09/21/2015 16:00 EDT | Updated 09/21/2016 01:12 EDT

Quebec mayor who went to Supreme Court over prayer to step down in two years

SAGUENAY, Que. — The Quebec mayor who went to the Supreme Court to have the right to say a prayer at the beginning of municipal council meetings says he will step down when his mandate expires in two years.

The Supreme Court ruled last April the reading of a Catholic prayer at council meetings infringes on freedom of conscience and religion.

The ruling ended an eight-year legal battle that pitted atheist Alain Simoneau and a secular-rights organization against Saguenay Mayor Jean Tremblay.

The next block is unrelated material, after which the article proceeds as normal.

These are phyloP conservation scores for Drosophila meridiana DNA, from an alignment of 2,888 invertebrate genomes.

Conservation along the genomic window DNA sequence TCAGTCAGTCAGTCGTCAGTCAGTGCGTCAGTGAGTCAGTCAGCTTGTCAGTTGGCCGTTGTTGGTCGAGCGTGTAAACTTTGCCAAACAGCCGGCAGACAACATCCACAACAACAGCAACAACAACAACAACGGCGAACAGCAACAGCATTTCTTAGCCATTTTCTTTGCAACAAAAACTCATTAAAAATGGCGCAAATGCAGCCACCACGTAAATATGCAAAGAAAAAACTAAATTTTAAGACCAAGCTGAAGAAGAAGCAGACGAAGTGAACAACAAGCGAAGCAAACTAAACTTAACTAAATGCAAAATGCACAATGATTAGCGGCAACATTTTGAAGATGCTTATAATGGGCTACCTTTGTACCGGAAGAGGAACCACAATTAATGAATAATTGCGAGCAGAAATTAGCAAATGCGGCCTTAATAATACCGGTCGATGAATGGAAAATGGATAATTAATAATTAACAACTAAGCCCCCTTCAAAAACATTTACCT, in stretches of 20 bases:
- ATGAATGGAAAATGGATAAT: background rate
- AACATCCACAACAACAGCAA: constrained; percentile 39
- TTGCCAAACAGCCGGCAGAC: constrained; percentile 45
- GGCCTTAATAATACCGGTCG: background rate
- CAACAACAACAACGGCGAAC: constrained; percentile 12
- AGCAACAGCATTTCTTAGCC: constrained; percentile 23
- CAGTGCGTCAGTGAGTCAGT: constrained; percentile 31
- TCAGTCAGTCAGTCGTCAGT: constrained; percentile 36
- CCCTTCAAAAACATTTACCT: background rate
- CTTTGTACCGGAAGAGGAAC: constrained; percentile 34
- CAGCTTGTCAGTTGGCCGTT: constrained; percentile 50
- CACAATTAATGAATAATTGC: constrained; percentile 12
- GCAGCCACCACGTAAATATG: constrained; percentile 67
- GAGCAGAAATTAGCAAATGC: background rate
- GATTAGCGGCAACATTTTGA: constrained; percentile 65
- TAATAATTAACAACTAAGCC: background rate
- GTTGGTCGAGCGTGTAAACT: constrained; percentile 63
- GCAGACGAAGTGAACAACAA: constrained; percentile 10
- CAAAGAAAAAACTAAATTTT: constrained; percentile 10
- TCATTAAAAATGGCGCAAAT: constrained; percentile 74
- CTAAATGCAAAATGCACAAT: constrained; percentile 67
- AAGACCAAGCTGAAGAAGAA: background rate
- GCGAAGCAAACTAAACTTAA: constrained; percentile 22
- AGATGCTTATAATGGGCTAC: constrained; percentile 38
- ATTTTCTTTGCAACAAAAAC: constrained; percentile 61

Tremblay, 66, said at the time he would comply with the judgment even though he didn't agree with it.

He was elected mayor of Chicoutimi in 1997 and four years later became mayor of the merged community of Saguenay, about 250 kilometres north of Quebec City.

Tremblay said on Facebook today it will be time to pass the torch in 2017.

"The next two years are the most important for me," he said. "I want to leave the impression of a mayor who succeeded at all levels, of a mayor who proved that he worked for his constituents."


The Canadian Press